Last edited 23 Dec 2021

Supply chains in construction

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The supply chain is the interconnected hierarchy of supply contracts necessary to procure a built asset. Managing the supply chain involves understanding the breakdown and traceability of products and services, organisations, logistics, people, activities, information and resources that transform raw materials into a finished product that is fit for its purpose.

Unlike the automotive industry, the construction industry has the particular difficulty that every building is different, a unique prototype, developed by a team of consultants, contractors and other suppliers that may never have worked together before and may never work together again.

To add to the complexity, different procurement systems place elements of supply chain management with varying disciplines and organisations.

On a 'traditional' building project, design consultants are first tier suppliers, working for the client, and the contractor has a supply chain of sub-contractors and specialist suppliers. On PFI or design and build projects, however, there may be just one first tier supplier (sometimes the contractor) and design consultants will work for them as part of their supply chain.

On large or complex projects, responsibility and performance may cascade down the supply chain to a plethora of suppliers sometimes unknown to management at the top of the chain. For more information see: Suppliers.

One of the problems in the construction industry is that the first and second tier of the supply chain typically sign up to fairly onerous agreements, but as the chain develops, so the contractual liabilities decrease until suppliers at the end of the chain are often not locked in at all.

The key to supply chain management is providing a strategy that aligns with the project programme. This starts at the design stage, scoping the work into packages. Early evaluation based on feedback from the supply chain can produce enormous cost benefits and value. Capacity and production capability in a market controlled by supply and demand are particularly significant if programme bottlenecks are to be avoided.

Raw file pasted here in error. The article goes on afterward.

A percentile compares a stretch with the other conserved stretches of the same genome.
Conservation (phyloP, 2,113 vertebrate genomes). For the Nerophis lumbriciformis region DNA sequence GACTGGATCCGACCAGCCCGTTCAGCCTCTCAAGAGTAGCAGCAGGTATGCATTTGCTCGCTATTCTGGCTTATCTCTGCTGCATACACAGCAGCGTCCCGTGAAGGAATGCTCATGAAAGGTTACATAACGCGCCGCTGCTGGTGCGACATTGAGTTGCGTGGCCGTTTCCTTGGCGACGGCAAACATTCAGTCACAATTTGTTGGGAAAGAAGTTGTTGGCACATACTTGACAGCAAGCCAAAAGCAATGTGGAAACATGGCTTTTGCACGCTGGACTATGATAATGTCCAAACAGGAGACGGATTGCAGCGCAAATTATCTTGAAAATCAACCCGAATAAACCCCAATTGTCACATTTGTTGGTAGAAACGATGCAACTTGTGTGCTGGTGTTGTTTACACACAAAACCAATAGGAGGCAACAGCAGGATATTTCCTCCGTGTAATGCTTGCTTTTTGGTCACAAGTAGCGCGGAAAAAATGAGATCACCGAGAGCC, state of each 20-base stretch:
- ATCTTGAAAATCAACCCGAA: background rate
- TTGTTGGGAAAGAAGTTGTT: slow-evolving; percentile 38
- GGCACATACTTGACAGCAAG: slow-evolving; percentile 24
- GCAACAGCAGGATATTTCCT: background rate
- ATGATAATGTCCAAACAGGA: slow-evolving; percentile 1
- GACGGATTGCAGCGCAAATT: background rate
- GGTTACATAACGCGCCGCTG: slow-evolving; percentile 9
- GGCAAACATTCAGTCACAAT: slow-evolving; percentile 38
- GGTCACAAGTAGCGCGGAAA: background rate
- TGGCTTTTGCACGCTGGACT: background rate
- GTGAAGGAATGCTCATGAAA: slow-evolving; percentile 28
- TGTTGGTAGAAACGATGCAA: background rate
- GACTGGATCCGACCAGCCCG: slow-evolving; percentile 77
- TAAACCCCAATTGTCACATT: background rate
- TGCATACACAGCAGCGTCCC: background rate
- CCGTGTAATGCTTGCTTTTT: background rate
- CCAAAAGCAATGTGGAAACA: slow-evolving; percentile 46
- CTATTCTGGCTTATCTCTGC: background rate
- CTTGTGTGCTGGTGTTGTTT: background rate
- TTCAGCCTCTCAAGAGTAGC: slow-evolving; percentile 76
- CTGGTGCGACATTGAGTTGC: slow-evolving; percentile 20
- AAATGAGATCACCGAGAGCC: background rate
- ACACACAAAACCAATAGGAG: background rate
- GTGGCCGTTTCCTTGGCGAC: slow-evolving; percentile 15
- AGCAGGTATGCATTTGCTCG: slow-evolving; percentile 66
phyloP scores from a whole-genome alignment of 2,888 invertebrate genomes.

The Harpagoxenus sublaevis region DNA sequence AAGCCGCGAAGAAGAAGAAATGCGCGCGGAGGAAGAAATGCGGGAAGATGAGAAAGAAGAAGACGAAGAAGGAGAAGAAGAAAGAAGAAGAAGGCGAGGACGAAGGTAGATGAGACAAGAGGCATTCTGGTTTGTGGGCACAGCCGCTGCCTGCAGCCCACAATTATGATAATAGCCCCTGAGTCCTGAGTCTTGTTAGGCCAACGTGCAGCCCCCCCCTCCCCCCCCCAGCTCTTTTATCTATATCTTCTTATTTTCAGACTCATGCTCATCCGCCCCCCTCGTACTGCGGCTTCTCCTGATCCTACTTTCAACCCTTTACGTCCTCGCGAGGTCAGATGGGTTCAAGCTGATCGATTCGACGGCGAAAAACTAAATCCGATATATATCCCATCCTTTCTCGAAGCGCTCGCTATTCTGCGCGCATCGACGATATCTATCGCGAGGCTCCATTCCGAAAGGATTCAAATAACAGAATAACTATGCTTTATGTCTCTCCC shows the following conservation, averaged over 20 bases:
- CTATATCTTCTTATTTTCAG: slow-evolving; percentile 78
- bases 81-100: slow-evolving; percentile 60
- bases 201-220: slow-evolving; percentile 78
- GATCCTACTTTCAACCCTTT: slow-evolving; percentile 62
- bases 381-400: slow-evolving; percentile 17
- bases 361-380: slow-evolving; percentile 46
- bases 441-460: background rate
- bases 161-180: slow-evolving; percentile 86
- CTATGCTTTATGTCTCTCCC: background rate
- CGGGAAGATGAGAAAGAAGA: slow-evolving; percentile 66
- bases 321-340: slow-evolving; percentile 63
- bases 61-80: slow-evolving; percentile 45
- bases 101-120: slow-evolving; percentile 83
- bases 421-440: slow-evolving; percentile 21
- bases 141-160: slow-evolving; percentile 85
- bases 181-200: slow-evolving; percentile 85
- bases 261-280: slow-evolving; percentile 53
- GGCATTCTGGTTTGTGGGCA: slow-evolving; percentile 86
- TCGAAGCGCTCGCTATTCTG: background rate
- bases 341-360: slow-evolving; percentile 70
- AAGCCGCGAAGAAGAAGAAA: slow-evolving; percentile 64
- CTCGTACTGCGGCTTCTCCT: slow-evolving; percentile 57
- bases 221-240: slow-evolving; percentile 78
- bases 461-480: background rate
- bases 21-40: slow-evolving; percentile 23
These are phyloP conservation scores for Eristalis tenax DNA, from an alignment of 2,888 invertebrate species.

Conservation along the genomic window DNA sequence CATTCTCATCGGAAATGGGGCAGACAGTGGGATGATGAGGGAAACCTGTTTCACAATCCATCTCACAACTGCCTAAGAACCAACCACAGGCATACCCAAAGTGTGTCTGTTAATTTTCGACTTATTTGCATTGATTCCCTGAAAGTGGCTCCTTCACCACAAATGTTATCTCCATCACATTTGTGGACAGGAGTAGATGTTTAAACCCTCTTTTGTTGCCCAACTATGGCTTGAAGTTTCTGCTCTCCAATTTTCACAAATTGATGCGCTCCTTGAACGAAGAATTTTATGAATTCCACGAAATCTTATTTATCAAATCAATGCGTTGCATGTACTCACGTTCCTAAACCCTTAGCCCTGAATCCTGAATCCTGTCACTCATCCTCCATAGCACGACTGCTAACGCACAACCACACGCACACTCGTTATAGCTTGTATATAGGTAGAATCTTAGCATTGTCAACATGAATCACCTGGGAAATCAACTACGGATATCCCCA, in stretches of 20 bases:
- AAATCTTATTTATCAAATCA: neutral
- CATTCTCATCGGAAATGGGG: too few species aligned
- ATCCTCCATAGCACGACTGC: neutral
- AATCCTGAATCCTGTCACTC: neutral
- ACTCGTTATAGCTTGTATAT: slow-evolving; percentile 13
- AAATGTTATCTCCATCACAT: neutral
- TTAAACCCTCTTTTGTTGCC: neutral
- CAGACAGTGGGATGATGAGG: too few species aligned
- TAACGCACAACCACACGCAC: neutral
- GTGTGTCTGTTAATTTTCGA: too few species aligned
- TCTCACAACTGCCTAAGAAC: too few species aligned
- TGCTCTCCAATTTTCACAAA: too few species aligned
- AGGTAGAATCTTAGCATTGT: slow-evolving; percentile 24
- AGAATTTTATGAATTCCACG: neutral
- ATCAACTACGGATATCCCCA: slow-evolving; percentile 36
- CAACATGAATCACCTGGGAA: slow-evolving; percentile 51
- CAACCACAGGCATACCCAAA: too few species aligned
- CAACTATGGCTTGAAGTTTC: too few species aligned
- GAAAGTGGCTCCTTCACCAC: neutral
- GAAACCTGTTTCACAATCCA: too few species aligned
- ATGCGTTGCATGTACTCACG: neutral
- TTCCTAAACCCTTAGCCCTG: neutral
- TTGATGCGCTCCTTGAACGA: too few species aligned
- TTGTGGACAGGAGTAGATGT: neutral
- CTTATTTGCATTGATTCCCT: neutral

In recent years larger companies offering continuity in construction have taken an increasing interest in establishing relationships beyond direct, first tier suppliers. Framework contracts and partnering agreements have pioneered this approach, encouraging the involvement of selected suppliers at relatively early stages of projects while offering continuity of work. This has led to greater collaboration between lead designers and product designers to the advantage of all parties.

'Integrated supply team' describes the integration of the complete supply chain involved in the delivery of a project. This may include the main contractor, designers, sub-contractors, suppliers, facilities managers, and so on. The integrated supply team is particularly relevant on public projects that may follow private finance initiative (PFI), prime contracting or design and build procurement routes. Under these routes, the entire supply team may be appointed after the project brief has been prepared, often under just one contract rather than separate contracts with each individual company.

Supply chain integration (SCI): 'involves everyone in the supply chain working cooperatively and collaboratively, so that the collective effort effectively delivers the client’s requirements and avoids unnecessary work. SCI is about adding value to design and construction processes, improving time, cost, quality, health and safety and other outcomes.' Ref BIM Overlay to the RIBA Outline Plan of Work, published by the RIBA in 2012.

NB In June 2019, the Construction Leadership Council (CLC) published Future Skills Report, criticising extended supply chains and calling for more direct employment of labour. Mark Reynolds, chair of the CLC skills workstream said: “This important report clearly sets out the challenge the industry and our clients face and the actions that must be taken now to avoid significant skills shortages in the future. When we have seen projects with higher levels of direct employment the results are often better, the workforce more engaged and ultimately the client and end users are happier with the final product.”

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